** Interesting note: JLA has no difficulty making public statements consistent with its SAIC documents – which is not the case with HRBN … or many other of the Chinese RTO’s.
Customer #2: Daqing Xinchengtai Technology (DXT)
The reported largest customer of Harbin in 2009 (and #2 in 2008) was challenging to obtain financial information from. That is because they are not a manufacturer themselves, but rather a middleman, supplying pumps to the government funded Daqing Oilfield. While the SAIC docs retrieved were light on information because of the “Intermediary” nature of DXT's business, the interviews were conclusive.
All of Citron’s research, including interviews, confirmed that Harbin grossly overstated revenues recognized from DXT. It is Citron’s assessment that HRBN overstated its 2009 and 2008 sales to DXT at least by 365% and 247% respectively.
The last of HRBN’s “top 3” customers is Guiyang Putian Logistic (GPL), responsible for 12% of Harbin’s revenues for 2008. ( The Chinese character name for GPL is:
It is the opinion of Citron Research that Harbin has greatly exaggerated its sales to GPL. As stated in the 10-K, GPL was 12% of 2008 Net Revenue of $120,802,302. Obtaining these records was more burdensome because Guiynag is located in the Guizhou Province, a third level province in China with inferior corporate record keeping.
HRBN reported sales to GPL that would be 85% of GPL’s total revenues. This is obviously unrealistic as validated by the purchaser for GPL. Our source documents appear below:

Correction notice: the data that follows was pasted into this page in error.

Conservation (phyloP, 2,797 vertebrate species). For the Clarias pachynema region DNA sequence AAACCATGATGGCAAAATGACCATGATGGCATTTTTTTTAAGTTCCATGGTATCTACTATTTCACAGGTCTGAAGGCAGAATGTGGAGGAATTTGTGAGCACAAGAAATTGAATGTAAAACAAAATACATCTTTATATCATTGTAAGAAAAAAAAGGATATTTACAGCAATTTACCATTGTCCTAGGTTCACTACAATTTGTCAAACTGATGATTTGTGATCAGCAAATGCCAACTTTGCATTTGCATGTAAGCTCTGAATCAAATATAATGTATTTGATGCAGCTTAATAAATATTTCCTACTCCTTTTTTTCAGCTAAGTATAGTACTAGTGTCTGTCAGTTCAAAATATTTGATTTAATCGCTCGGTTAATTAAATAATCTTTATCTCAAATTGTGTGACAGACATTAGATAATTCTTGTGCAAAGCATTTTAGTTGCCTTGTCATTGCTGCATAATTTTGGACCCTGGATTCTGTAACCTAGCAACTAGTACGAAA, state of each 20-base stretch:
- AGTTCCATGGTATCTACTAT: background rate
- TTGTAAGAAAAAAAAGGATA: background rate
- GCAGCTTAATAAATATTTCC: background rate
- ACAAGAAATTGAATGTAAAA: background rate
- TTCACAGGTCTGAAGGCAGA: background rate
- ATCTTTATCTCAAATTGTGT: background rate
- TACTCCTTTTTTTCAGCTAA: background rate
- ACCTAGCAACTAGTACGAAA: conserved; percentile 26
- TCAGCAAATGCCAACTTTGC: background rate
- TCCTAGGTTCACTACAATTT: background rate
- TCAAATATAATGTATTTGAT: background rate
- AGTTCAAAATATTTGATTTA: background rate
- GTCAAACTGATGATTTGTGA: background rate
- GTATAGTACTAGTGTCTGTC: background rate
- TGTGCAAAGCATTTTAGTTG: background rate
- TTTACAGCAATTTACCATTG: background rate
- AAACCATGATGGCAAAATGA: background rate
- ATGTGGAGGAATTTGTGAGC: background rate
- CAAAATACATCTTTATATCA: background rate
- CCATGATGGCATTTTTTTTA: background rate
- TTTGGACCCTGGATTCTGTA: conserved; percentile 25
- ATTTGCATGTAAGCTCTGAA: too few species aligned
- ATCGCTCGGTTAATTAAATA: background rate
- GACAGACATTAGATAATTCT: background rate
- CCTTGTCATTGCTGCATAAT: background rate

This is what our research revealed for the only three customers ever identified in Harbin's SEC filings. We can only imagine what the rest of the revenue book looks like.
Grossly Overstated Exports
From 2010 10-K:
“Our automobile specialty micro-motors are purchased by customers who are first-tier suppliers to the automobile industry. We supply these products to domestic customers and also export them to OEM suppliers in North America.”
In the same 10-K they state that international sales are $20,410,902 for the year ending 2010. Noting all of the subsidiaries of Harbin as presented in this corporate structure on their website:
Citron has completed an exhaustive analysis of product imports as published in Datamyne, and finds a mere fraction of the amount of imports to North America Harbin claims to be exporting.
It is the opinion of Citron that Harbin has exaggerated their export data by a factor of multiples. Linked here is a worksheet with our findings. Our research shows HRBN exports of less than $4 million in 2010, compared to their reported $20+ million.
For all those who think that Harbin is immune to criticism because of its purported pending buyout, be advised that this company is under the scrutiny of the SEC until the moment the deal is completed. The company is at risk of being forced to announce non-reliance on its filed financial statements at any time. The Material Adverse Events clauses of the various deal agreements therefore hang in the balance.
Material Adverse Events
Even though Citron has provided strong evidence that HRBN has been fabricating revenues in its SEC filings, we are sure that many investors will say, “Who cares if the company is being bought?”
Besides the obvious regulatory risk involved, there are critical contingencies defined in the loan docs that give the bank an out for material misstatements by the company in its reported financials. In particular, the loan documents state:
18.12 Original Financial Statements
The Original Financial Statements were prepared in accordance with the Applicable GAAP consistently applied unless expressly disclosed to the Lender in writing to the contrary before the date of this Agreement.
The Original Financial Statements give a true and fair view of the Target’s consolidated financial condition and results of operations during the relevant financial year.
There has been no material adverse change in the Target’s assets, business or financial condition since the date of Original Financial Statements.